Domain Age: How long a domain has been around on the internet. The older a domain is, the increased chance it has to be linked to by other websites, thereby increasing its relevance and authority.
Duplicate Content: Content that is the same as other content found on another web page. This is usually a negative trigger for crawlers.
Dynamic Content: Content and information that changes based on new information or user behavior.
Entry Page: The page that a visitor lands on your website on.
Error Page: A page that does not have any information on it, and states “Page Not Found” when the domain is entered.
External Link: A link on a website that points to a completely different website.
Favicon: A small icon that appears next to the URL in the web browser. For example, when someone opens Gmail, there will be a small envelope to the left of the domain name.
Flash: Interactive media embedded on a website that oftentimes takes up more space and can slow down the load time of a website.
Fold: The part of a website that you are unable to see without scrolling. Information found above the fold will be a higher priority and seen right away.
Fresh Content: Dynamic content that has recently been added to a website, which can keep search engines crawling a website and grow the number of pages associated with the site.
Geographical Targeting: Targeting pages on a website or search engine advertising to a specific location, which increases the site’s presence on local search results.
Google Update: Google changes its algorithm to hone and refine search results for users and prevent black hat SEO tactics. Panda and Penguin are the names of larger updates to the search platform.
Headings: Text on a website that is placed in a heading tag, known as H1, H2, that appears larger and bolder than other text.
Homepage: The main page on a website that all other pages are connected.
HTML: Code language that is read by search engines.
Impression: Any single instance of an online advertisement appearing.
Inbound Link: A link to a website coming from another website.
Indexed Page: A page that has already been crawled by a search engine.
Internal Linking: Links to other pages on your website, encouraging a visitor to your page to look deeper in the website for more information.
Keyword: A word that a user would search on a search engine to land on a web page.
Keyword Density: The amount of the same keyword repeating over and over on a website – too high can be seen as spammy.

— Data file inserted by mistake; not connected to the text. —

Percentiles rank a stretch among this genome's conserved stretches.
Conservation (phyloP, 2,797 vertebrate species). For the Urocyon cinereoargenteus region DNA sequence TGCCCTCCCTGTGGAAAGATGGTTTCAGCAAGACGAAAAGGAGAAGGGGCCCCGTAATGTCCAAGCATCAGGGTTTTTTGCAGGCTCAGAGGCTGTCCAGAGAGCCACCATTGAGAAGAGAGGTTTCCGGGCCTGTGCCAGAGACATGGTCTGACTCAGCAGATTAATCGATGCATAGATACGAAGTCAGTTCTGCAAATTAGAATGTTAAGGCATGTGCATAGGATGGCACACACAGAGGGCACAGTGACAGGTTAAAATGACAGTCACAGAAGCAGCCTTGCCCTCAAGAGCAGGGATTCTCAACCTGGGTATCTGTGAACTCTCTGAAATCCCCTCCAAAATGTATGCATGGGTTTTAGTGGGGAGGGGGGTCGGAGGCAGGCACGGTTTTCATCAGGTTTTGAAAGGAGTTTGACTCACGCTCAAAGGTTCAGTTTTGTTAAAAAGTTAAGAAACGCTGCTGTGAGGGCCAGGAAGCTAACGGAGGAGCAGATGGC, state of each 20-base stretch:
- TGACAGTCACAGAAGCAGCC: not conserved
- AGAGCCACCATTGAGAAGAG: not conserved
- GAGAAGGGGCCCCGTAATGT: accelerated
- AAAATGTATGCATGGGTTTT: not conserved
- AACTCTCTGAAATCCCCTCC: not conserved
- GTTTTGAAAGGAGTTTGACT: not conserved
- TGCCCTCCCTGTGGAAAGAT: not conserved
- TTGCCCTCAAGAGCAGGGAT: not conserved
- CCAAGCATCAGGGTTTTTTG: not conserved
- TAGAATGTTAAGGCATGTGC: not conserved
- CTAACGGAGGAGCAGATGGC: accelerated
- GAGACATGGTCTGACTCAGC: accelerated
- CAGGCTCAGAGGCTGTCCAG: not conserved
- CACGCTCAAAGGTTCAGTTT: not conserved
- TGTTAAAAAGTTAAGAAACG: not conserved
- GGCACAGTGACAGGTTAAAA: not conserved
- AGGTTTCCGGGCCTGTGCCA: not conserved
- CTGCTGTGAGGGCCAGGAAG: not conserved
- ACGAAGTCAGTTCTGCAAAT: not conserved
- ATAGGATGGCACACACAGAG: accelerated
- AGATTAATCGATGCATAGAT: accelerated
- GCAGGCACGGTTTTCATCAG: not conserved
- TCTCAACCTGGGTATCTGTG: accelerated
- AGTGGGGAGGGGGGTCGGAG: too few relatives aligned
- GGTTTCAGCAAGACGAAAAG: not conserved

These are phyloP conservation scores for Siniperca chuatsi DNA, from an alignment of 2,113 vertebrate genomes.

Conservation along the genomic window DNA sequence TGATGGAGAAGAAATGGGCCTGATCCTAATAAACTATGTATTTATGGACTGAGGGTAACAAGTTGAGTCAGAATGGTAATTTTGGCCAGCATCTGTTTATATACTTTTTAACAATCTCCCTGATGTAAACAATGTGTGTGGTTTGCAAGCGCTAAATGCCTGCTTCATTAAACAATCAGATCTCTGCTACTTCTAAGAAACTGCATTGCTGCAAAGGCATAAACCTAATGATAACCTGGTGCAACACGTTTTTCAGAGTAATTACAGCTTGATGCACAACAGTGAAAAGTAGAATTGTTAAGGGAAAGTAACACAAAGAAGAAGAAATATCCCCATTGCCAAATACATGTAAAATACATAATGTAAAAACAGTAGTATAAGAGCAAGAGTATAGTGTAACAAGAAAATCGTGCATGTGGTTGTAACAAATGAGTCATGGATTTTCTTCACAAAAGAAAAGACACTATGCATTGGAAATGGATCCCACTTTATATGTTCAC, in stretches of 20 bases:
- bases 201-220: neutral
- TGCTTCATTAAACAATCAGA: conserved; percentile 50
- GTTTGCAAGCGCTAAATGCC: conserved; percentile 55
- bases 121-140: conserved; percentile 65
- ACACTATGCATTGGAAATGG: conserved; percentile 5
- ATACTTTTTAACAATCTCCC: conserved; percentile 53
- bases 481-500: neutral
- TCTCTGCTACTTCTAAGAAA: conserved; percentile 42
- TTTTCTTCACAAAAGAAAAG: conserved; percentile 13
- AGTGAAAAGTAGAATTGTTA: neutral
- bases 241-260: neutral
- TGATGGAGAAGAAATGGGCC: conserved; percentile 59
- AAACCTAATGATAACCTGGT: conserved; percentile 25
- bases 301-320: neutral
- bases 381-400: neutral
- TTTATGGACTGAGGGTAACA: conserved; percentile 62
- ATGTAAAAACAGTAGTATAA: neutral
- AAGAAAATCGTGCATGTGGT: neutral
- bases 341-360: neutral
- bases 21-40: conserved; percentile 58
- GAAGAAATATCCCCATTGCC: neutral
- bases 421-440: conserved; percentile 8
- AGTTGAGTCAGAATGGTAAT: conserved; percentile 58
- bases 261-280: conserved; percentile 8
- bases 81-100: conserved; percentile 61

Keyword Research: Determining what kind of phrases people are searching and which ones will bring visitors to your site.
Key Performance Indicators: KPIs. These are performance goals that can be achieved and measured.
Landing Page: A web page that a user lands on when they click on an advertisement or search listing.
Link Building: The exchange of links between websites to encourage a flow and thread through all web pages instead of keeping links in a vacuum.
Link Profile: Link profile is all of the links from other websites that point to your website. The more backlinks that a website has, from websites that are respected, the more trustworthy that the website is considered to be.
Local Search: Adding geographical keywords to a search to serve a local community.
Long Tail Keyword: A phrase that a user may search on a search engine when looking for information.
Metadata: Data that directly tells search engines what a website and web page is about.
Meta Description: When you search a term or phrase, a website shows up with a sentence about what the website is about. This information can impact the decision of a user to click on a website.
Negative Keyword: Terms that a website does not want their ad or content associated with.
Nofollow: A command for crawlers that informs them that they can ignore a link, not passing any power from one domain to the other.
Off-site SEO: Tactics to increase the ranking of a website that does not occur on the website, such as writing articles for link building or increasing a social media presence.
On-site SEO: Tactics a user can make on a website to increase rankings.
Organic Search: Search results that appear underneath paid results that are free and natural.
Page Title: The name of a web page that appears at the top of the browser.
Paid Search: Placement on search engines that is paid for and appear as part of an auction system.
Panda: A series of Google search engine algorithm updates that targets websites with a high amount of poor content.
Penalty: For those that use black hat SEO tactics, a penalty will be bestowed. This indicates issues with content on the website or links that point to the website.
Position: A place in the search results that a website is placed in relation to the first organic tanking. Most users only click on the first 10 websites, and there’s value to be in these spaces.
PPC: Pay Per Click. A method of advertising where an ad generates revenue for the advertising service every time the ad is clicked.
Ranking Factor: Different factors that determine where a page ranks on a search engine.
Reach: How many different users will see an ad or page over a set period of time.
Redirect: Moving a user automatically away from one website and taking them to another without needing the user to take any further action.
Referrer: Any other web page that contains a link to another web page and brings visitors to the other page.
Relevance: The closeness that a web page will be helpful to a user searching for it.
ROI: Return On Investment. The total benefit of investing money into any project.
Search Engine: Any website that allows users to type in a search and offers them a list of other websites that they will find useful. Popular examples are Google and Bing.
Search Terms: A word or phrase a user would search in order to find a website and result.
SEM: Search Engine Marketing. Using both paid and unpaid methods to attract new and returning users to a website.
SEO: Search Engine Optimization. Optimizing a website and content so that search engines can easily navigate the website and provide information about relevant results.
SERP: Short for search engine results pages. This refers to where a website appears on search engines for key terms that relate to your website.
Site Optimization: All of the ways that a website can be edited to best be read by search engines and appear relevant to specific search terms.
Spam: Anything that the guidelines of a search engine would find suspect or deceptive.
Traffic: Visitors to a website.
Traffic Rank: How much traffic a website gets compared to all other websites on the internet.
URL: The web address of a page.
White hat SEO: SEO best practices that help ensure that a website is valuable for human searches.
XML Sitemap: A list of all pages on a website that makes it easy for search engine crawlers to determine if pages have been added or removed.